By Karolos Grohmann
KUALA LUMPUR, July 29 (Reuters) - Kazakhstan's $70 billion oil fund should ease any concerns regarding the nation's ability to host the 2022 winter Olympics, Kazakh Prime Minister Karim Massimov said on Wednesday with Almaty facing Beijing in a vote this week.
The Prime Minister, who also heads the Kazakh city's bid to land the winter Games, said any worries about his nation's ability to deliver the multi-billion project are unfounded.
"We are keeping income from the oil out of the (state) budget," Massimov told a small group of reporters ahead of Friday's vote by the International Olympic Committee.
He said the fund, "based on the Norwegian model" with revenues from natural resources, now stood at $70 billion, some of which would be used for the Olympics if Almaty wins the vote on Friday.
"It is like cash in the bank. We are ready to spend part of this money (for the 2022 Games)," he said.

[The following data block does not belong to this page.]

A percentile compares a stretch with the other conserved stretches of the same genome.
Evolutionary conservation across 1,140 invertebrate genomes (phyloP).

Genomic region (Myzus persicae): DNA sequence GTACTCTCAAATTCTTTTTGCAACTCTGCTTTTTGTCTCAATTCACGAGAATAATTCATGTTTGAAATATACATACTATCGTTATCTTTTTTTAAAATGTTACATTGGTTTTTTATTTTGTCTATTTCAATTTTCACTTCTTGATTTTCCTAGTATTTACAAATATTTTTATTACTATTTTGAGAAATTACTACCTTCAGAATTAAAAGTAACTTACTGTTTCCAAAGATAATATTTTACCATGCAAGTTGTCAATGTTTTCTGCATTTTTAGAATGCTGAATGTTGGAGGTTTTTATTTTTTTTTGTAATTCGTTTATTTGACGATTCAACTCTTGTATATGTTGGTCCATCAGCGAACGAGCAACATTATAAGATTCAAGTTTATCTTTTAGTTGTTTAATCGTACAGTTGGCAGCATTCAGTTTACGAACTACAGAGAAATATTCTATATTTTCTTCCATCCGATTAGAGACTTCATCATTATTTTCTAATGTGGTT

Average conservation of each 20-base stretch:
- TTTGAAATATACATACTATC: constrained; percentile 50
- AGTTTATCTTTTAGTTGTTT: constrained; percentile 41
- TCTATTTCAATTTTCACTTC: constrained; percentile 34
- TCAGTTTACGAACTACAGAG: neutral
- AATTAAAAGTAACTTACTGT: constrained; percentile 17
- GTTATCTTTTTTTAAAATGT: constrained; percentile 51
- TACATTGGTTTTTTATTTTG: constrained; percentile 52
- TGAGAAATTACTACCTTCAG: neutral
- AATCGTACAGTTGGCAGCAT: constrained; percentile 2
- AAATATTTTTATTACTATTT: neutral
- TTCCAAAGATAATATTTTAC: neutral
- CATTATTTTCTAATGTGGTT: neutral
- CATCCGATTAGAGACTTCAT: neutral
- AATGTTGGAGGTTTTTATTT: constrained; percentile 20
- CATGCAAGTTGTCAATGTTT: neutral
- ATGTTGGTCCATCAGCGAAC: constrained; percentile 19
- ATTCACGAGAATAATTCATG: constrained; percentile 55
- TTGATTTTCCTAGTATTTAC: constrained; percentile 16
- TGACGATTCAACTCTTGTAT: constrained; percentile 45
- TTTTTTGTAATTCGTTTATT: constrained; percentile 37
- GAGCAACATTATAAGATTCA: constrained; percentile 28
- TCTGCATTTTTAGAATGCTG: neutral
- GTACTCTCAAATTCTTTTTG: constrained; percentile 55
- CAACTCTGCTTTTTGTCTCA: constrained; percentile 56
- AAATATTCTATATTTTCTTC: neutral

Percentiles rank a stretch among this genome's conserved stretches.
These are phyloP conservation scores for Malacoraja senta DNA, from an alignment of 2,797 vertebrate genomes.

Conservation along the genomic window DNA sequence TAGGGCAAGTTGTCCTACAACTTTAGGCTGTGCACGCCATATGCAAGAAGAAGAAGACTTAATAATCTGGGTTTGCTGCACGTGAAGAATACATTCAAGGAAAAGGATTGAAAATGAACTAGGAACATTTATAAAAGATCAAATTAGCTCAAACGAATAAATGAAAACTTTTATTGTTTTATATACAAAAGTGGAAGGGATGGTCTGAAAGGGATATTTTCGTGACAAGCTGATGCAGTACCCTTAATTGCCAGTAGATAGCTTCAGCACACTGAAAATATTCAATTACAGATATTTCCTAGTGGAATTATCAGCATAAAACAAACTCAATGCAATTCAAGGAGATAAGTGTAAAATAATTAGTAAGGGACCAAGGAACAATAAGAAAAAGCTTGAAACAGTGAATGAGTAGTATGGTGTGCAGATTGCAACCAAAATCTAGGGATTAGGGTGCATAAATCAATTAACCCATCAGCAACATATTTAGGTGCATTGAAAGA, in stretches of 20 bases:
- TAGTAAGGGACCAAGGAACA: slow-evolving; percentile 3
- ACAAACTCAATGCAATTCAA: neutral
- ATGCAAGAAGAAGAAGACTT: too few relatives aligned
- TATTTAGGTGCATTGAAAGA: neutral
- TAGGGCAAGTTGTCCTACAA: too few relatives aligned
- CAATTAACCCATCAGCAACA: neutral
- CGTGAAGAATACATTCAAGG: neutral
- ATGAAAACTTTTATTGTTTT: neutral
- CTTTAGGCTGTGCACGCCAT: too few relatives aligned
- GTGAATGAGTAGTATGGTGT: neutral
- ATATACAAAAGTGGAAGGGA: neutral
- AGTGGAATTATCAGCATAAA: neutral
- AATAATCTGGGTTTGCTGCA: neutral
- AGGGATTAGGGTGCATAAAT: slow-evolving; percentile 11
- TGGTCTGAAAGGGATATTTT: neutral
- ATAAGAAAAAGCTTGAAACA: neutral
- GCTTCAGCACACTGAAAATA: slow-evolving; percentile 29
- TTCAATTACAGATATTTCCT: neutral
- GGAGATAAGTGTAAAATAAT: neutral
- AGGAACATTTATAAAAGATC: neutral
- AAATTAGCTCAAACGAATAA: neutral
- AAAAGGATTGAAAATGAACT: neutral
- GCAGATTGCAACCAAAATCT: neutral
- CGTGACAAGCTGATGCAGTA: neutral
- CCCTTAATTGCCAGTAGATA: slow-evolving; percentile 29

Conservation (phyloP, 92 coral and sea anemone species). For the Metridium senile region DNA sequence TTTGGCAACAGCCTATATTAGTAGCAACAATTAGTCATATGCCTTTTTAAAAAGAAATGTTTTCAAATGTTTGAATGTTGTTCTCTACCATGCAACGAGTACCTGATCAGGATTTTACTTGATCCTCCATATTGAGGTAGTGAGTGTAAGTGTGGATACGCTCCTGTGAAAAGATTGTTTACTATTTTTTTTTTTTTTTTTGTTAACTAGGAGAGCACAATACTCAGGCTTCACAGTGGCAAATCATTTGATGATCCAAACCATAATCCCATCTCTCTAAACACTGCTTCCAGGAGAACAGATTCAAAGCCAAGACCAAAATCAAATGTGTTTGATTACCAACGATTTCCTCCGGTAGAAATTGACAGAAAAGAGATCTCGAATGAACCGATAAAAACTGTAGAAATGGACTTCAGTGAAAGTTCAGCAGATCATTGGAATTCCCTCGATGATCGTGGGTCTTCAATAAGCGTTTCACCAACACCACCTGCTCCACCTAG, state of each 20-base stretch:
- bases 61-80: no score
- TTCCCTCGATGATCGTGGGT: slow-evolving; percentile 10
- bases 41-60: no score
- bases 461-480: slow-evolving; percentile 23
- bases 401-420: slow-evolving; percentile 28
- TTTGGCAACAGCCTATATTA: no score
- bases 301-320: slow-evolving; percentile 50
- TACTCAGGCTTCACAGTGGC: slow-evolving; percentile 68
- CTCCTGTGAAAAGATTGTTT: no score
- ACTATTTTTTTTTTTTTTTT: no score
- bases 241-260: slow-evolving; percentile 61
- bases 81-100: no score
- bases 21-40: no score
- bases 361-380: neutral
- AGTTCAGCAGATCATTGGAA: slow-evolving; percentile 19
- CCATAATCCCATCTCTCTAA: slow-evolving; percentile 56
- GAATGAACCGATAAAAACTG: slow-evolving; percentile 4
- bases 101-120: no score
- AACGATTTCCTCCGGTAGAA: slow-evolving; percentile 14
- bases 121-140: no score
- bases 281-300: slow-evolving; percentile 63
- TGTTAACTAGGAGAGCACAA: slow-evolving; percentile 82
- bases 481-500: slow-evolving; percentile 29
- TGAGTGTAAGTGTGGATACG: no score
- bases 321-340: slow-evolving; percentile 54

The IOC had highlighted some financial risk in its evaluation report on Almaty last month, noting the Asian nation's high dependence on oil with prices low at the moment.
Massimov said his country was working towards diversifying its economy as it targets membership of the OECD (Organisation for Economic Cooperation and Development).
"In the next four to five years Kazakhstan will come out stronger of an era of low prices for commodities," he said.
"25 years ago we used to be part of the Soviet Union. Now our direction is the World Trade Organisation, OECD, the Olympics. We want to change the image of Kazakhstan," he said.
Kazakhstan had its WTO membership approved on Monday.
"We can prove to the rest of the world that we can make this happen," Massimov said.
This is Almaty's second attempt to land the Games after failing to make the shortlist for the 2014 winter Olympics.
"I am quite confident that Kazakhstan is at a different stage. Our economy is better prepared for future development. We are better prepared than before," said Massimov.
Beijing is considered the favourite in this race due to the country's financial clout and the city's previous Olympic experience in 2008.
With Almaty racing to close the gap after a successful presentation to the IOC in June, Massimov remained vague when asked whether Kazakh President Nursultan Nazarbayev would be flying in to support the bid.
"Today is only the 29th of July," he said with a smile. (Editing by Amlan Chakraborty)